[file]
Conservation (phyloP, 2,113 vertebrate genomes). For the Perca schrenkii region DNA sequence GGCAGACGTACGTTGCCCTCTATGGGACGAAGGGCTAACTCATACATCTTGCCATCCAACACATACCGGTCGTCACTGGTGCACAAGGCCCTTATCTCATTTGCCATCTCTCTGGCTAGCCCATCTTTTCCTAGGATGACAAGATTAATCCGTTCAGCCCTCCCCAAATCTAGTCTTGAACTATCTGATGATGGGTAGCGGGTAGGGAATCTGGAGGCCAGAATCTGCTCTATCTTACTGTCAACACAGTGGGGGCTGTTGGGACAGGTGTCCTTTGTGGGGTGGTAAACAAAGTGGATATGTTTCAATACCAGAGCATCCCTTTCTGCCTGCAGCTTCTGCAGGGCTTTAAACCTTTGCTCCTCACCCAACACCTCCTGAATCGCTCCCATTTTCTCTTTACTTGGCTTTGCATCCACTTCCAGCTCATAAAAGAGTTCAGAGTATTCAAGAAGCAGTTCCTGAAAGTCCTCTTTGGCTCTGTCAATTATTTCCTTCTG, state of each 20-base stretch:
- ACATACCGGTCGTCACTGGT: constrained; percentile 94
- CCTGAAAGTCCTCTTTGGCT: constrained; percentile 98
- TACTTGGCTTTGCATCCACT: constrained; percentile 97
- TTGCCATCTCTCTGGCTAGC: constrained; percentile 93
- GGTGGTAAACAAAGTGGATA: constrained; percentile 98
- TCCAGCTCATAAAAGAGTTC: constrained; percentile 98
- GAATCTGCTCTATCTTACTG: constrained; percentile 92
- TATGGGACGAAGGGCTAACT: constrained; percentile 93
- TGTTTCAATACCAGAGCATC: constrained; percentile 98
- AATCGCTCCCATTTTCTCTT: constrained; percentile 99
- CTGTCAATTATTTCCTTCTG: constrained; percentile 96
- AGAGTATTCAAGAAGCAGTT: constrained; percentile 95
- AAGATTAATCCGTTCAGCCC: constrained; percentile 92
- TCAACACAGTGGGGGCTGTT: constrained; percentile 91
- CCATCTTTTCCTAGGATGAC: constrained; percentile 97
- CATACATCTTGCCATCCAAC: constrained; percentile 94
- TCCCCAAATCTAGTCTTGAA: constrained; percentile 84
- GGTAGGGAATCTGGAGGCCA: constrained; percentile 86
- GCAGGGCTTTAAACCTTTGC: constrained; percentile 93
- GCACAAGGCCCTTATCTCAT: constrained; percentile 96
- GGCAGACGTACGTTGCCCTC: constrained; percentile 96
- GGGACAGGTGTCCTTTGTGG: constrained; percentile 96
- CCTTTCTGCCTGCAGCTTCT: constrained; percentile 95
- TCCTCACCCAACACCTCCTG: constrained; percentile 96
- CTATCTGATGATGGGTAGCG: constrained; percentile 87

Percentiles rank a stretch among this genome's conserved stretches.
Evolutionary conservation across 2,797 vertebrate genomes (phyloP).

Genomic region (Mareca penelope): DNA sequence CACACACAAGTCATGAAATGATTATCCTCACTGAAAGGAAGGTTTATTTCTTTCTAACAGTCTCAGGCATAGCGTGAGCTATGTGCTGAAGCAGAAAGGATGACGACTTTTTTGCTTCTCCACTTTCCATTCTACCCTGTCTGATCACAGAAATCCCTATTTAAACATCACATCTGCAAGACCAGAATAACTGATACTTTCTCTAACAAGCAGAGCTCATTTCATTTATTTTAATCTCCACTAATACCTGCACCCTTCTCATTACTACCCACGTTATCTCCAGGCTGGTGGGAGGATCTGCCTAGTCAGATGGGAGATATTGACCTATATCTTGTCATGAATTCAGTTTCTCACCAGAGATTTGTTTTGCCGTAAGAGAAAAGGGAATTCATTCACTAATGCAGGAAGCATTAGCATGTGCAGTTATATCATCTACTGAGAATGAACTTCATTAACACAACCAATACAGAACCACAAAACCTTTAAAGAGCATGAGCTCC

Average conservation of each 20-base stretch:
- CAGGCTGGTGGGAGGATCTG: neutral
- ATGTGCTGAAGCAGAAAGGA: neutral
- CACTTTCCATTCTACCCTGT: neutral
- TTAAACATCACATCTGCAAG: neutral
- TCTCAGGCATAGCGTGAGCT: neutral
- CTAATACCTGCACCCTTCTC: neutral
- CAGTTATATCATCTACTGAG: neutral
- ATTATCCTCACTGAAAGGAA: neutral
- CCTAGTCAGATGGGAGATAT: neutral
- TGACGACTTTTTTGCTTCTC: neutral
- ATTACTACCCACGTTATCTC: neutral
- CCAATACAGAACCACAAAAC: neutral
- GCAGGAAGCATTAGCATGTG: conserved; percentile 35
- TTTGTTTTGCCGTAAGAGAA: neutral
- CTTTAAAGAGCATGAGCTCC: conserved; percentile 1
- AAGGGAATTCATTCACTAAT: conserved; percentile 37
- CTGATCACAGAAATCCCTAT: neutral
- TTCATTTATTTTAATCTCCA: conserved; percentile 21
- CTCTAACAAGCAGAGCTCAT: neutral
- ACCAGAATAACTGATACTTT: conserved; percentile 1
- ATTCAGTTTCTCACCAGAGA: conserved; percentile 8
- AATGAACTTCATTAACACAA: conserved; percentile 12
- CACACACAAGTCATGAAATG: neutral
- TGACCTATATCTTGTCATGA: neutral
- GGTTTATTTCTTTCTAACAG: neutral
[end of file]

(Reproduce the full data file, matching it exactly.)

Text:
Conservation (phyloP, 2,113 vertebrate genomes). For the Perca schrenkii region DNA sequence GGCAGACGTACGTTGCCCTCTATGGGACGAAGGGCTAACTCATACATCTTGCCATCCAACACATACCGGTCGTCACTGGTGCACAAGGCCCTTATCTCATTTGCCATCTCTCTGGCTAGCCCATCTTTTCCTAGGATGACAAGATTAATCCGTTCAGCCCTCCCCAAATCTAGTCTTGAACTATCTGATGATGGGTAGCGGGTAGGGAATCTGGAGGCCAGAATCTGCTCTATCTTACTGTCAACACAGTGGGGGCTGTTGGGACAGGTGTCCTTTGTGGGGTGGTAAACAAAGTGGATATGTTTCAATACCAGAGCATCCCTTTCTGCCTGCAGCTTCTGCAGGGCTTTAAACCTTTGCTCCTCACCCAACACCTCCTGAATCGCTCCCATTTTCTCTTTACTTGGCTTTGCATCCACTTCCAGCTCATAAAAGAGTTCAGAGTATTCAAGAAGCAGTTCCTGAAAGTCCTCTTTGGCTCTGTCAATTATTTCCTTCTG, state of each 20-base stretch:
- ACATACCGGTCGTCACTGGT: constrained; percentile 94
- CCTGAAAGTCCTCTTTGGCT: constrained; percentile 98
- TACTTGGCTTTGCATCCACT: constrained; percentile 97
- TTGCCATCTCTCTGGCTAGC: constrained; percentile 93
- GGTGGTAAACAAAGTGGATA: constrained; percentile 98
- TCCAGCTCATAAAAGAGTTC: constrained; percentile 98
- GAATCTGCTCTATCTTACTG: constrained; percentile 92
- TATGGGACGAAGGGCTAACT: constrained; percentile 93
- TGTTTCAATACCAGAGCATC: constrained; percentile 98
- AATCGCTCCCATTTTCTCTT: constrained; percentile 99
- CTGTCAATTATTTCCTTCTG: constrained; percentile 96
- AGAGTATTCAAGAAGCAGTT: constrained; percentile 95
- AAGATTAATCCGTTCAGCCC: constrained; percentile 92
- TCAACACAGTGGGGGCTGTT: constrained; percentile 91
- CCATCTTTTCCTAGGATGAC: constrained; percentile 97
- CATACATCTTGCCATCCAAC: constrained; percentile 94
- TCCCCAAATCTAGTCTTGAA: constrained; percentile 84
- GGTAGGGAATCTGGAGGCCA: constrained; percentile 86
- GCAGGGCTTTAAACCTTTGC: constrained; percentile 93
- GCACAAGGCCCTTATCTCAT: constrained; percentile 96
- GGCAGACGTACGTTGCCCTC: constrained; percentile 96
- GGGACAGGTGTCCTTTGTGG: constrained; percentile 96
- CCTTTCTGCCTGCAGCTTCT: constrained; percentile 95
- TCCTCACCCAACACCTCCTG: constrained; percentile 96
- CTATCTGATGATGGGTAGCG: constrained; percentile 87

Percentiles rank a stretch among this genome's conserved stretches.
Evolutionary conservation across 2,797 vertebrate genomes (phyloP).

Genomic region (Mareca penelope): DNA sequence CACACACAAGTCATGAAATGATTATCCTCACTGAAAGGAAGGTTTATTTCTTTCTAACAGTCTCAGGCATAGCGTGAGCTATGTGCTGAAGCAGAAAGGATGACGACTTTTTTGCTTCTCCACTTTCCATTCTACCCTGTCTGATCACAGAAATCCCTATTTAAACATCACATCTGCAAGACCAGAATAACTGATACTTTCTCTAACAAGCAGAGCTCATTTCATTTATTTTAATCTCCACTAATACCTGCACCCTTCTCATTACTACCCACGTTATCTCCAGGCTGGTGGGAGGATCTGCCTAGTCAGATGGGAGATATTGACCTATATCTTGTCATGAATTCAGTTTCTCACCAGAGATTTGTTTTGCCGTAAGAGAAAAGGGAATTCATTCACTAATGCAGGAAGCATTAGCATGTGCAGTTATATCATCTACTGAGAATGAACTTCATTAACACAACCAATACAGAACCACAAAACCTTTAAAGAGCATGAGCTCC

Average conservation of each 20-base stretch:
- CAGGCTGGTGGGAGGATCTG: neutral
- ATGTGCTGAAGCAGAAAGGA: neutral
- CACTTTCCATTCTACCCTGT: neutral
- TTAAACATCACATCTGCAAG: neutral
- TCTCAGGCATAGCGTGAGCT: neutral
- CTAATACCTGCACCCTTCTC: neutral
- CAGTTATATCATCTACTGAG: neutral
- ATTATCCTCACTGAAAGGAA: neutral
- CCTAGTCAGATGGGAGATAT: neutral
- TGACGACTTTTTTGCTTCTC: neutral
- ATTACTACCCACGTTATCTC: neutral
- CCAATACAGAACCACAAAAC: neutral
- GCAGGAAGCATTAGCATGTG: conserved; percentile 35
- TTTGTTTTGCCGTAAGAGAA: neutral
- CTTTAAAGAGCATGAGCTCC: conserved; percentile 1
- AAGGGAATTCATTCACTAAT: conserved; percentile 37
- CTGATCACAGAAATCCCTAT: neutral
- TTCATTTATTTTAATCTCCA: conserved; percentile 21
- CTCTAACAAGCAGAGCTCAT: neutral
- ACCAGAATAACTGATACTTT: conserved; percentile 1
- ATTCAGTTTCTCACCAGAGA: conserved; percentile 8
- AATGAACTTCATTAACACAA: conserved; percentile 12
- CACACACAAGTCATGAAATG: neutral
- TGACCTATATCTTGTCATGA: neutral
- GGTTTATTTCTTTCTAACAG: neutral